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Monday, June 27, 2011

NY Jets #52 - Part 1

There is nothing quite like the name that sounds incomplete, or whose surname sounds like a name for short. Tommy John, Billy Joe, Billy Joel, Nicholle Tom, Adam Bob #52. That's right. Adam. Bob. He played linebacker for a single season with the Jets in 1989. Drafted out of Texas A&M that year, he is listed as suiting up for five games at linebacker for the Jets, without apparent distinction. We find him again in 1992 playing for the Montreal Machine of the World League of American Football (WLAF), a league which later became NFL Europe once its North American teams like the Machine folded, which the Machine did the year Adam Bob joined them. Montreal improved their fortunes, though; they got their Alouettes back into the CFL when the CFL Baltimore Stallions failed to revive the spirit of the NFL Colts and moved back north. 

Is Adam Bob this comedian? Only Adam Bob knows.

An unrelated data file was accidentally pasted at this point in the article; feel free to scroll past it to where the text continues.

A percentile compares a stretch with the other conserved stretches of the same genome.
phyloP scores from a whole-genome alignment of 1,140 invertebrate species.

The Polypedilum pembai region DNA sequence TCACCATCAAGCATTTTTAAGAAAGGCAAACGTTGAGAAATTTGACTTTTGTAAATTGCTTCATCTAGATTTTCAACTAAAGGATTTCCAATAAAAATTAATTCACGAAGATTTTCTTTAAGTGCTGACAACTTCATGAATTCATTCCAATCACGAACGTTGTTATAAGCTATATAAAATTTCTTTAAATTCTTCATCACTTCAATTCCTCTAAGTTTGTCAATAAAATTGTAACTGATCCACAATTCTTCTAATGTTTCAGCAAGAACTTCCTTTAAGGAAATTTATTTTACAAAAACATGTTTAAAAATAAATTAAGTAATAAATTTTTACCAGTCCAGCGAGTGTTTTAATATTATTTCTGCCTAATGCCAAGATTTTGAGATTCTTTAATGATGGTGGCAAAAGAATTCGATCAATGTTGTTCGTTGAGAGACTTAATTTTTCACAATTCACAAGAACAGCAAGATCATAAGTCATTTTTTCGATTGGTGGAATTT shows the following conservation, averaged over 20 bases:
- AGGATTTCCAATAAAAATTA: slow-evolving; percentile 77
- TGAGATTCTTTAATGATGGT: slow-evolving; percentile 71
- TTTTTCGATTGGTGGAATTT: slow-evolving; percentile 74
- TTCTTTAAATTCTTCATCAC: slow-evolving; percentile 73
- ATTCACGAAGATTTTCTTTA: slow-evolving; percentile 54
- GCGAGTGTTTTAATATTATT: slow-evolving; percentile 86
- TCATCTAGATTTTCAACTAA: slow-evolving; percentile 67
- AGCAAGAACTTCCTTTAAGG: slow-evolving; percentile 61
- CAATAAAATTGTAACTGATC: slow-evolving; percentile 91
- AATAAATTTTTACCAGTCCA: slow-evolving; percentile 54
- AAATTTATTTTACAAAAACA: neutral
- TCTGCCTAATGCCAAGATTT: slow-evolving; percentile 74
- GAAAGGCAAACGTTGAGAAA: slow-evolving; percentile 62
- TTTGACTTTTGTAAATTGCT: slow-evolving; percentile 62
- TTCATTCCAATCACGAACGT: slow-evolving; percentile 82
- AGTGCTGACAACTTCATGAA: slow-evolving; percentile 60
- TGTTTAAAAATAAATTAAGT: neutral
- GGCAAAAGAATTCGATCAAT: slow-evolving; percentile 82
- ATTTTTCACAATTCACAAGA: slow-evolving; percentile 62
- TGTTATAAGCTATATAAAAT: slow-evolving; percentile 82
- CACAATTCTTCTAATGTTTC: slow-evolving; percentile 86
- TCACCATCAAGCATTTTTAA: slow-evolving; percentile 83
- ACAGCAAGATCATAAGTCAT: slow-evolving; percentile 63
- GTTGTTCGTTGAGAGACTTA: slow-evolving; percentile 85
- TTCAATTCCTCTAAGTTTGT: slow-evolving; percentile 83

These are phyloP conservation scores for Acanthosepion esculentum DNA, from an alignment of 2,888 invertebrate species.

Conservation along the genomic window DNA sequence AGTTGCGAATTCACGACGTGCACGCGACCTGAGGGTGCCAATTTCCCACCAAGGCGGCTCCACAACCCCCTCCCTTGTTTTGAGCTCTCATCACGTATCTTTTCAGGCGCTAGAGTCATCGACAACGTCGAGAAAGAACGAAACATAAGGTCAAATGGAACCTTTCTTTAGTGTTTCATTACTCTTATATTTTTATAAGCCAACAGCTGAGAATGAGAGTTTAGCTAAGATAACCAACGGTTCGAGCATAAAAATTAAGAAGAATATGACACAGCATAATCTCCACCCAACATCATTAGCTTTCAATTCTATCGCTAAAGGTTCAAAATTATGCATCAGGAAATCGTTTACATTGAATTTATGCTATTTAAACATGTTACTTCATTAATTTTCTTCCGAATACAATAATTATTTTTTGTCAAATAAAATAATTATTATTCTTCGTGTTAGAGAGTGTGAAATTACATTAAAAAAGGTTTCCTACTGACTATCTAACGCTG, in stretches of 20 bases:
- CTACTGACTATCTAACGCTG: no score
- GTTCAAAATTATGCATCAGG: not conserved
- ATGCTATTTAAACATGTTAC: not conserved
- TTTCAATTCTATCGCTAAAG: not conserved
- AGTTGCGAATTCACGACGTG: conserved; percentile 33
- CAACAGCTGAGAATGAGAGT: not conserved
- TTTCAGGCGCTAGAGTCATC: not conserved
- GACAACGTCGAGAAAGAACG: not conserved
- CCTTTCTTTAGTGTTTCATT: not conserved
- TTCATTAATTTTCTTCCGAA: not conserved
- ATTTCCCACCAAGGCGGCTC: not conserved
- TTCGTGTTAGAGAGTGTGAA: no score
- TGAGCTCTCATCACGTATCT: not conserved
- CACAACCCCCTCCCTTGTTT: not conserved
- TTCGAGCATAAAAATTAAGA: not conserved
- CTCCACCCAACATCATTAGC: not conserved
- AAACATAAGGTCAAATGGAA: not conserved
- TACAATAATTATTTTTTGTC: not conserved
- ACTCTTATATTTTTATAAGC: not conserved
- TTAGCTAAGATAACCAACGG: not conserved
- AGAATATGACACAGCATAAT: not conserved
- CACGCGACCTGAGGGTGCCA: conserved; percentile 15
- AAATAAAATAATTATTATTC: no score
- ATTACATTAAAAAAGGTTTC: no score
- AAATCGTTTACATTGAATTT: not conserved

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Are you this angry?  
Never burn bridges. Always make a friend. Cal Dixon #52 did in 2001 when he was brought in to play for the Orlando Rage, one of the franchises belonging to the mercifully brief XFL. You remember the Rage's logo (left), don't you? No?  Well, it's worth a look.

After all, don't you have days like this? "All the time?" you say. No, no, really, take a look at that face. You're not angry all the time like that. No one could be. You'd die. Maybe that's one of the reasons, among many, many others, that the XFL failed. The logo represents a cartoonish rage that even the angriest of us have to admit is unapproachable, except of course if it is feigned in an equally cartoonish bit of combat, like professional wrestling, the XFL's cousin. Did Cal Dixon look at the logo on his teammates' helmets after coming back to the huddle and say to himself, "You know? I'm just not that angry."